Caffeine has a lot of great qualities: It makes getting through a day easier when you didn’t sleep enough the night before and helps you give that workout your all. But how much caffeine should you have per day?
The benefits of caffeine are well researched. “Caffeine improves both exercise performance and endurance so that you can train harder and longer,” explains Paul Falcone, MS, senior scientist at BODi. “It also reduces something called the rate of perceived exertion, which means that exercise may actually feel easier after caffeine.”
It is possible to lean too heavily on caffeine, though. Here’s what you need to know about overdoing it and how to find a good balance that includes your favorite caffeinated foods and drinks, like coffee, chocolate, and pre-workout.
How Much Caffeine Can You Have Per Day?
You should always talk to your doctor about caffeine consumption for advice based on your state of health, but there are general guidelines:
How Much Caffeine Is Required to Overdose?
It takes quite a lot of caffeine for it to be toxic, but you’ll likely experience unpleasant side effects far sooner.
That’s why even though “the FDA estimates that toxic effects may be observed when 1200 mg of caffeine are consumed in a short period of time,” Falcone explains that most healthcare professionals “recommend setting a limit around 400 mg.”
These numbers may not apply to everyone, though, since people’s bodies process caffeine differently. “Some people are more sensitive to caffeine than others,” explains Jim White, RDN, ACSM EX-P, adding that these people can experience side effects at lower doses.
And these symptoms can be worse in people who combine caffeine with tobacco or alcohol, he adds.
What Are the Side Effects of a Caffeine Overdose?
Three things to be on the lookout for:
1. The usual suspects
If you have too much caffeine in a short amount of time, you may experience unpleasant side effects like restlessness, irritability, or upset stomach.
Take that caffeine dose too close to bedtime, and you’ll probably also have a hard time sleeping.
There are other downsides to using a lot of caffeine, especially if it’s habitual.
Using high doses of caffeine every day (over 400 mg) “can lead to tolerance (lessening of benefits) and psychological dependence,” warns Falcone.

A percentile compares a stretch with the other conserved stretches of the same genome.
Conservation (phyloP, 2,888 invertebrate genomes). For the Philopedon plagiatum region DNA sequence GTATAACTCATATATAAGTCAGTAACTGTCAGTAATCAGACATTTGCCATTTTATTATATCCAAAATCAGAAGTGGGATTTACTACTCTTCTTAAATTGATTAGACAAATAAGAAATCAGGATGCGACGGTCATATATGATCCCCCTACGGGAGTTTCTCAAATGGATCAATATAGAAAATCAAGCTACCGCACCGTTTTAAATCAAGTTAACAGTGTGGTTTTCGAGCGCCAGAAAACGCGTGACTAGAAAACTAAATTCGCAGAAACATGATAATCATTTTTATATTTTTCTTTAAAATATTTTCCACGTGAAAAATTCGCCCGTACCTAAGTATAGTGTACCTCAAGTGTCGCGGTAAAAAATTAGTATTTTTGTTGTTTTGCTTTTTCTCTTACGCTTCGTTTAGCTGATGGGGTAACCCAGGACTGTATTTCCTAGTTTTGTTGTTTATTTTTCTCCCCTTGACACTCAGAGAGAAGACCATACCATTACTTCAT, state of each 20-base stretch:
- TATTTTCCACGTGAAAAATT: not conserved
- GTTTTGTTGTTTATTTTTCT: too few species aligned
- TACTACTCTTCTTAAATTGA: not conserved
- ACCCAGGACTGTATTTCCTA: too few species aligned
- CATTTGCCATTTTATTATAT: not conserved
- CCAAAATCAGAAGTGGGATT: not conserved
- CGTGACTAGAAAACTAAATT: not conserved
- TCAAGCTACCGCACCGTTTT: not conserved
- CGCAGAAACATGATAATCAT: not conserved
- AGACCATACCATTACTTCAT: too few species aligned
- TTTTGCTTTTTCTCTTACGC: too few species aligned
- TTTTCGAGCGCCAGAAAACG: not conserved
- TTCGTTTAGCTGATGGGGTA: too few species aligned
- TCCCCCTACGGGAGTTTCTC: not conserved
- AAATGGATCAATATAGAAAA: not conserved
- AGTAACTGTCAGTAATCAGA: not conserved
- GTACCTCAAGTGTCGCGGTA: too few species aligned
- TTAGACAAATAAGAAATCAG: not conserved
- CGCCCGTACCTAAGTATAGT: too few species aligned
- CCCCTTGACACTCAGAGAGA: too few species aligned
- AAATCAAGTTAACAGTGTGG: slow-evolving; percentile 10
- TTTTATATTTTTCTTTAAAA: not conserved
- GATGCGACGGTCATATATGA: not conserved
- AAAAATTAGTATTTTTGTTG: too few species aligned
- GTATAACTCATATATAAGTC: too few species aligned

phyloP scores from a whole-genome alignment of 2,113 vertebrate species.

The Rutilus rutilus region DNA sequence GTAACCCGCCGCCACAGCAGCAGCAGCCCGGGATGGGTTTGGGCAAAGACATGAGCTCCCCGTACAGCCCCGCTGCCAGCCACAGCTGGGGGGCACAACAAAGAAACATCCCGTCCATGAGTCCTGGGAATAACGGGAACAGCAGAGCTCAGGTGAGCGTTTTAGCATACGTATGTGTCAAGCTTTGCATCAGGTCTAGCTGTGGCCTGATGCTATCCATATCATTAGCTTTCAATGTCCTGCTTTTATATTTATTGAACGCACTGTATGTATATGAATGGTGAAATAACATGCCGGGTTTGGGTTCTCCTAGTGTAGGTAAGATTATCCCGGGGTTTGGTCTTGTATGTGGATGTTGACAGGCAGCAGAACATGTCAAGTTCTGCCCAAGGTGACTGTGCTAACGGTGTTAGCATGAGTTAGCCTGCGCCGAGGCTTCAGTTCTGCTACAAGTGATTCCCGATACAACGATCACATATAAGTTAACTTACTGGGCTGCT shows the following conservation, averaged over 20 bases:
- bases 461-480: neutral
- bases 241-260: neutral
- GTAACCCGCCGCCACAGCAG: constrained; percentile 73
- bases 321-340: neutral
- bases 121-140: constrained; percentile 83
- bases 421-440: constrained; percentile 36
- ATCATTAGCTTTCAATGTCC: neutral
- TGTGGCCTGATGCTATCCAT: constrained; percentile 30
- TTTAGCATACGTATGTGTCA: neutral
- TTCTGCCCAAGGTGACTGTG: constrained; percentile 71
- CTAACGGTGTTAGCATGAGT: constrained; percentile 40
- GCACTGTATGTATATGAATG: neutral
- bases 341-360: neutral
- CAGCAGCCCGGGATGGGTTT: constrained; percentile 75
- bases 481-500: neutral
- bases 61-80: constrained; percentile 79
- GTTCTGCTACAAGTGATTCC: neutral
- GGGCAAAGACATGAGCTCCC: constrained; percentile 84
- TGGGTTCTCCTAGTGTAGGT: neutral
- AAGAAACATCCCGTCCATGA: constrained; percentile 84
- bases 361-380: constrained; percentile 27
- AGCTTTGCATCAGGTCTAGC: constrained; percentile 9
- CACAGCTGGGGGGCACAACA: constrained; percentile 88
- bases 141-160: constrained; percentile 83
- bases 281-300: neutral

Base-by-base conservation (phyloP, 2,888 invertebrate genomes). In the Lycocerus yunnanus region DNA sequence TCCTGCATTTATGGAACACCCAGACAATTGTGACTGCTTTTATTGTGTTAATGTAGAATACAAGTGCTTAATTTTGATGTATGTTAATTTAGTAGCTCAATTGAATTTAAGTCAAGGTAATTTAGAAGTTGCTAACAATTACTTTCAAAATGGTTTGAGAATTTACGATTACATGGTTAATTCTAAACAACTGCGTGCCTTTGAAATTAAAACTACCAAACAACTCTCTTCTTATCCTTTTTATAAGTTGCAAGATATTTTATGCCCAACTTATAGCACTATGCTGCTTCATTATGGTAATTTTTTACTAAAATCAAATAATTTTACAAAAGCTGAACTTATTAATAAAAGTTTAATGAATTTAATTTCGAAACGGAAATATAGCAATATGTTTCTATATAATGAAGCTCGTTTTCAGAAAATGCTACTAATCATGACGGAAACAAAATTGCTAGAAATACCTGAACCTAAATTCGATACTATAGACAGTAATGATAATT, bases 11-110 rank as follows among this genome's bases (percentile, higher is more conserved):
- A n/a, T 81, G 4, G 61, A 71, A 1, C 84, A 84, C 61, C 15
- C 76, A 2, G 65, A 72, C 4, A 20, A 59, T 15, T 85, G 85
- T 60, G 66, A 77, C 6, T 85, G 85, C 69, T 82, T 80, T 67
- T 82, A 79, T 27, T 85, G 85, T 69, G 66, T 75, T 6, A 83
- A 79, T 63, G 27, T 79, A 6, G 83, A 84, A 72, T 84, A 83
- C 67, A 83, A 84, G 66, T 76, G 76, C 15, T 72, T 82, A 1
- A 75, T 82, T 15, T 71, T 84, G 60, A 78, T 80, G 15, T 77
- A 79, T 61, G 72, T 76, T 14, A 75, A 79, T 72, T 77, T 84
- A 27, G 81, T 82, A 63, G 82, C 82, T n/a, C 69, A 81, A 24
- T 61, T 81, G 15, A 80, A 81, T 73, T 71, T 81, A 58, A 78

High caffeine intake can also make it harder to give it up since “headaches may occur when reducing caffeine intake over a short period of time,” Falcone says.
But since we all process caffeine differently, Falcone underscores that “it is important to gauge these symptoms for oneself and increase or decrease the amount of caffeine accordingly.”
Will Drinking Pre-Workout Cause Me to Overdose on Caffeine?
Short answer: probably not.
But you need to be mindful of your total caffeine intake for the day, just as you should be when considering whether to have that last cup of coffee.
“As long as you are staying under that 400 mg of caffeine total, you should be safe,” says Falcone.
Some quick mental math can help you figure out where pre-workout fits in your caffeine intake. If you have a 16-ounce coffee every morning, that’s about 200 mg of caffeine.
If you’ve already had your morning coffee, you can safely consume most pre-workout supplements since you’ll clock in right at the 400 mg mark.
Tips for Watching Your Caffeine Intake
First, you need to know how much caffeine you consume on an average day to watch your intake. Take stock of how many caffeinated beverages and foods you’re consuming to get a baseline.
Don’t forget to be mindful of serving sizes — an 8-ounce cup of coffee averages around 100 mg of caffeine, but that’s not what you’re getting if you use a 12-ounce mug.
1. Check labels and know what to look for
Some pre-workout supplements may say “caffeine” on the label, but you should know other ingredients that contain caffeine as well to know when you’re consuming it.
Green tea extract and cacao both indicate that a food or drink has caffeine in it.
2. Don’t forget about foods
White underscores that you need to factor foods with caffeine into your daily consumption. Chocolate, coffee-flavored products, and some chewing gums contain caffeine.
3. Choose the caffeine you need
If you’re nearing the 400 mg of caffeine per day mark, you’ll need to choose what you want or need to keep. Maybe you don’t want to get rid of pre-workout before your workouts or coffee for its health benefits.
In that case, Falcone suggests you may want to watch your consumption of soft drinks or energy drinks because they’re often “sneaky sources of caffeine.”
4. Wait for that first cup of coffee
You may think a cup of coffee is just the thing you need when you first get up, but Falcone wants you to challenge that assumption.
“Perhaps your morning grogginess stems from being a little dehydrated, and a big glass of water may just do the trick,” he explains.
5. Swap your coffee for tea
If you like both coffee and tea, opting for tea can lower your caffeine consumption.
“Tea will typically have half the caffeine of coffee,” Falcone says. A regular 8-ounce cup of green tea (not matcha) has 30 mg of caffeine compared to coffee’s 100 mg.